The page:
It might be worth explicitly handling that as a special case (before the switch statement), to avoid unnecessary floating-point math and possible resulting imprecision.  (Or not... up to you. :))
Comment 24 Jeff Walden [:Waldo] (remove +bmo to email) 2011-05-23 19:39:17 PDT
Update: the two reftest failures go away if I change the ratio assigned for gradients from (0, 0) to (1, 1).  I need to test other browsers and see what they do, but I have some difficulty believing they do the 1x1 thing.  But if they do, looks like maybe CSS3 Images should change, or something.
Comment 25 Jeff Walden [:Waldo] (remove +bmo to email) 2011-05-23 21:21:35 PDT
(1, 1) is a special case that applies in those tests (or so it appears) because the background positioning area in those tests is square.  A non-repeating gradient whose size is only half-"auto" (i.e. "50px"/"50px auto" or "auto 50px") displays in all the browsers I can find, current-us included, as though the gradient were sized proportionate to the background positioning area while respecting the given dimension.  This idea of an image which "knows" the size of background positioning area isn't part of CSS3 Backgrounds or CSS3 Images.  I'll take it up with www-style tomorrow, I guess, and see if I can get people to agree on some particular behavior and how to make sense of it.
Comment 26 Jeff Walden [:Waldo] (remove +bmo to email) 2011-05-24 19:02:55 PDT
Created attachment 534970 [details] [diff] [review]
Address previous comments, fix existing tests, update algorithm avoiding full-background repaints

I talked over the problem with the two failures with Tab Atkins, and he's of the opinion that the rendering this patch implements is the correct one, so I've changed the tests.

The other big change here is that I updated the algorithm to determine when, for a frame size change, the background has to be repainted.  It might have been consistent with the old algorithm, but it definitely wasn't consistent with the new one.  Also nice: I was able (and basically had to, to implement the b-s algorithm properly within the optimization) to get rid of use of very vector-specific APIs in that code path, replacing them with generic ones to get the dimensions and ratio.

And a minor change: I added a gradient test indirectly suggested by Tab when discussing gradient sizing, in layout/reftests/backgrounds/gradient.  It'd be nice in separate bugs to move the gradient tests there, to make it easier to change this code, run a minimal set of tests, and generally detect errors quicker.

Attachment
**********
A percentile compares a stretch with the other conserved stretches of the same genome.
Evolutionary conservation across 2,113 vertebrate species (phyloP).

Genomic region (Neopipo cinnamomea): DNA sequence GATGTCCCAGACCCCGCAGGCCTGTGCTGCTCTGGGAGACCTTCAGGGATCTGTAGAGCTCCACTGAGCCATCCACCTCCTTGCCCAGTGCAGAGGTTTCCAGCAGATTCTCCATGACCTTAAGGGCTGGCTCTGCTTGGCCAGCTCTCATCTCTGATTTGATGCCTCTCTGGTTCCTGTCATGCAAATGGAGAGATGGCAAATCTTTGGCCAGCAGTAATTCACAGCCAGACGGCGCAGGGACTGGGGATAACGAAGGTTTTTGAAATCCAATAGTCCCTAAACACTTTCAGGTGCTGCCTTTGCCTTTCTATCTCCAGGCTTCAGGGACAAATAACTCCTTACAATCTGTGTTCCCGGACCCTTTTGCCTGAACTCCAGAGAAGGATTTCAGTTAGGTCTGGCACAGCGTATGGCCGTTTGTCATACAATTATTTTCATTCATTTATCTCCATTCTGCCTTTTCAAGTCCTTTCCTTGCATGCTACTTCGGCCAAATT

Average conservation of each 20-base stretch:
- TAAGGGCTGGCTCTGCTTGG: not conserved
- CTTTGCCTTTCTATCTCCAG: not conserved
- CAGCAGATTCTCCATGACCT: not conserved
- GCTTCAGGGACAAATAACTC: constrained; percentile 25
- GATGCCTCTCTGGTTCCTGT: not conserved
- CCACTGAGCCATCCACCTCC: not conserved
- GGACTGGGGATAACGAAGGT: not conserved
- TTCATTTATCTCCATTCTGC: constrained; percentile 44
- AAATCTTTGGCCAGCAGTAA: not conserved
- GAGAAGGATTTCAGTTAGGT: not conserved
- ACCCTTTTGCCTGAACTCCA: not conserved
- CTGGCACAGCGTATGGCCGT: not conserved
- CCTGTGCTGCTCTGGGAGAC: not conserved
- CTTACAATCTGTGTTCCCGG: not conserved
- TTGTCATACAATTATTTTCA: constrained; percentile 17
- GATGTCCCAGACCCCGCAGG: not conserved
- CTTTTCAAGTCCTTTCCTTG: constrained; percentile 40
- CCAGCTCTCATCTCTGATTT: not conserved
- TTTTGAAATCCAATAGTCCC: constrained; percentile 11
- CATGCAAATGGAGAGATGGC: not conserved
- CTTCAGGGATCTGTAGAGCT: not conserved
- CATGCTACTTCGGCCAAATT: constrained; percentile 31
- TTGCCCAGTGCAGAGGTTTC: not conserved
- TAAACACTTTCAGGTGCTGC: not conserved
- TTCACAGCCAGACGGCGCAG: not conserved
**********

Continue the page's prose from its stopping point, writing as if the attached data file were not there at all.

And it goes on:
(In reply to comment #23)
> >+  void
> >+  ComputeUnscaledSize(const nsSize& aBgPositioningArea,
> >+                      PRBool& haveWidth, PRBool& haveHeight,
> >+                      nsSize& aRatio);

I changed this around a bit to not return via mSize but rather to return by two (count 'em) nscoord outparams.  That seems to parallel the have* parameters much more clearly.  I did the assign-to-mSize-only-once thing at the same time.

> This method is very similar in name to nsLayoutUtils::ComputeSizeForDrawing,
> which is a bit confusing, particularly given that the functions aren't
> directly related. :-/  I don't know if there's much we can do about that...

No ideas immediately spring to mind.

> Add to the comment: "in app units".  (In my initial reading, I assumed this
> was in native image pixels, in which case nsSize wouldn't be the right type.)

It's crazy nobody's yet structified appunits and css pixels so they aren't interconvertible.  :-\

> >+static nsSize
> >+ComputeContainCoverSizeFromRatio(const nsSize& aBgPositioningArea,
> >+                                 const nsSize& aRatio, FitType fitType)
> >+{
> >+  float scaleX = double(aBgPositioningArea.width) / aRatio.width;
> >+  float scaleY = double(aBgPositioningArea.height) / aRatio.height;
> 
> Do these want to be floats or doubles? :)  Right now we make them one, then
> the other, for no good reason.

As in the current code, this doubling-then-floating is to preserve extra precision, and the extra FP traffic should be negligible overall, especially compared to the overhead of actually painting.

> Also, this function could probably use the same "division by zero" / "image
> with nonsense ratio" assertions

Fair.